Some of the early signs of FXS are developmental delays in all areas and ADHD. One may also see the physical feature of large ears or issues related to connective tissue, such as chronic ear infections.
Behavioral characteristics can include ADD, ADHD, autism and autistic behaviors, social anxiety, hand-biting and/or flapping, poor eye contact, sensory disorders, and increased risk for aggression.
Intellectual disabilities in FXS include a range from moderate learning disabilities to more severe intellectual disabilities. The majority of males with Fragile X syndrome demonstrate significant intellectual disability.
Physical features may include large ears, long face, soft skin, and large testicles (called “macroorchidism”) in post-pubertal males. Connective tissue problems may include ear infections, flat feet, high arched palate, double-jointed fingers, and hyper-flexible joints. No one individual will have all the features of FXS, and some features, such as a long face and macroorchidism, are more common after puberty.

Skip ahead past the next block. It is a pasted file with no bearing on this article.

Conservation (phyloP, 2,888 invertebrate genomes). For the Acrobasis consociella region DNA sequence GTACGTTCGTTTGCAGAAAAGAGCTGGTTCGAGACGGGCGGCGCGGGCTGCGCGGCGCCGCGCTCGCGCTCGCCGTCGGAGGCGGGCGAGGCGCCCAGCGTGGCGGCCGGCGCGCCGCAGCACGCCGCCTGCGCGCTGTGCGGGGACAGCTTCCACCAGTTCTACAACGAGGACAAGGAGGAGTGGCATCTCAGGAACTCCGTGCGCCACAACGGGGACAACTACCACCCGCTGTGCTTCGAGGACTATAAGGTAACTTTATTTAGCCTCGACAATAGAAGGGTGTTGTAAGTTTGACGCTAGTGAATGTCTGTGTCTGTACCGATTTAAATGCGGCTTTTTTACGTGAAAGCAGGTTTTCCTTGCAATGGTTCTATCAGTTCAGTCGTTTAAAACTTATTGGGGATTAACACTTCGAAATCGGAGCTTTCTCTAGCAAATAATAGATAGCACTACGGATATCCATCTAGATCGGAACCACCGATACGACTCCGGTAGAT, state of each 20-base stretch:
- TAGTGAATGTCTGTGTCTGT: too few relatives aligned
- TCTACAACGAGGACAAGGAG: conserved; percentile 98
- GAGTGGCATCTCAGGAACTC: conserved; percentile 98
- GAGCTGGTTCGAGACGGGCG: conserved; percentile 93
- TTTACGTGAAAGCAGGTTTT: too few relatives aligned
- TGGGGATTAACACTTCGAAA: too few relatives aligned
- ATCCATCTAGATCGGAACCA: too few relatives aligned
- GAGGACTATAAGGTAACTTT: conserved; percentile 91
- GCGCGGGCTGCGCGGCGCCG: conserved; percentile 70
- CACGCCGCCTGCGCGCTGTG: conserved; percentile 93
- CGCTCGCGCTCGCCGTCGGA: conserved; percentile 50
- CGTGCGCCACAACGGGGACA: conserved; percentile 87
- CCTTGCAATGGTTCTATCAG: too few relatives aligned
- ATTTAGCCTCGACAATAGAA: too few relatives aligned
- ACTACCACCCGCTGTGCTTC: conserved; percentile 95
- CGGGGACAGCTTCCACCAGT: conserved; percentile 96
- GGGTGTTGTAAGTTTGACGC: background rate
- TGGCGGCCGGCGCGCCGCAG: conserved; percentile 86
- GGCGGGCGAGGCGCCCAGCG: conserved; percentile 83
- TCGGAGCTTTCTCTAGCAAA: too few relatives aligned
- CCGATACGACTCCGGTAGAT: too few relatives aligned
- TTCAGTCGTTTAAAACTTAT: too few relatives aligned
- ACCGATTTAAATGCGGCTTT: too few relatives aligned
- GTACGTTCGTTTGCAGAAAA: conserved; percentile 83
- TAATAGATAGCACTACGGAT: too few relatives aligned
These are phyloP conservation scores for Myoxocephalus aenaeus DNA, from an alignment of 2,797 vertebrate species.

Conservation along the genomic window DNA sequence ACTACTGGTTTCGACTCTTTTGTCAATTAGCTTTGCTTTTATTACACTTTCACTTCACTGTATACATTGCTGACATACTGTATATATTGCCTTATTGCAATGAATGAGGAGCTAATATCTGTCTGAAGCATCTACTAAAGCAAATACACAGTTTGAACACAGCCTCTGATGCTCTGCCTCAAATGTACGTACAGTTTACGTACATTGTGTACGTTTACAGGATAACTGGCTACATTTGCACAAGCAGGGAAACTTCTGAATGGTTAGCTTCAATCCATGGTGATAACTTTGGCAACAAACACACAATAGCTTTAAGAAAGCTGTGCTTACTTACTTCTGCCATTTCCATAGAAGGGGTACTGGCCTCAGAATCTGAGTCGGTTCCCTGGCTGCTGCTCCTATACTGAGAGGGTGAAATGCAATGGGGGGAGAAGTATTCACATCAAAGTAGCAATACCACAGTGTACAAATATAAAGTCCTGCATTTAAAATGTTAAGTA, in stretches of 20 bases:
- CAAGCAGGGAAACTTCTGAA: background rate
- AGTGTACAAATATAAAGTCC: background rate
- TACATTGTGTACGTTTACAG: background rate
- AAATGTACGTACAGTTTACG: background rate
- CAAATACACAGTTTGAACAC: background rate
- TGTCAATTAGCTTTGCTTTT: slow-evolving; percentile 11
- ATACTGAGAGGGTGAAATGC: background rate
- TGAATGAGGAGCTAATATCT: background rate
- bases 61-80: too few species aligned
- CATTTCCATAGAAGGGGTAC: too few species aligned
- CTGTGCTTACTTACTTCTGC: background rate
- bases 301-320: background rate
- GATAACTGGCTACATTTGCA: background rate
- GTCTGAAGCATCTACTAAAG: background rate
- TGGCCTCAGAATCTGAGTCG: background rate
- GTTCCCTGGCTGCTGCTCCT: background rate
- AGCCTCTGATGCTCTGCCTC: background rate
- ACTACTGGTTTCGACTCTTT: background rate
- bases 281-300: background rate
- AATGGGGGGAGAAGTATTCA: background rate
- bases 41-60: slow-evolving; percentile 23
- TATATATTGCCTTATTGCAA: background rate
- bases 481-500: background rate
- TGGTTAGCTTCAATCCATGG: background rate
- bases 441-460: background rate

Disposition: They are also very social and friendly, have excellent imitation skills, have a strong visual memory/long term memory, like to help others, are nice, thoughtful people, and have a wonderful sense of humor.
Behavioral characteristics seen in males can also be seen in females, though females often have milder intellectual disability and a milder presentation of the syndrome’s behavioral and physical features.
Intellectual disabilities: About one-third of females with FXS have a significant intellectual disability. Others may have moderate or mild learning disabilities, emotional/mental health issues, general anxiety, and/or social anxiety.
A small percentage of females who have the full mutation of the FMR1 gene that causes FXS will have no apparent signs of the condition—intellectual, behavioral, or physical. These females are often identified only after another family member has been diagnosed.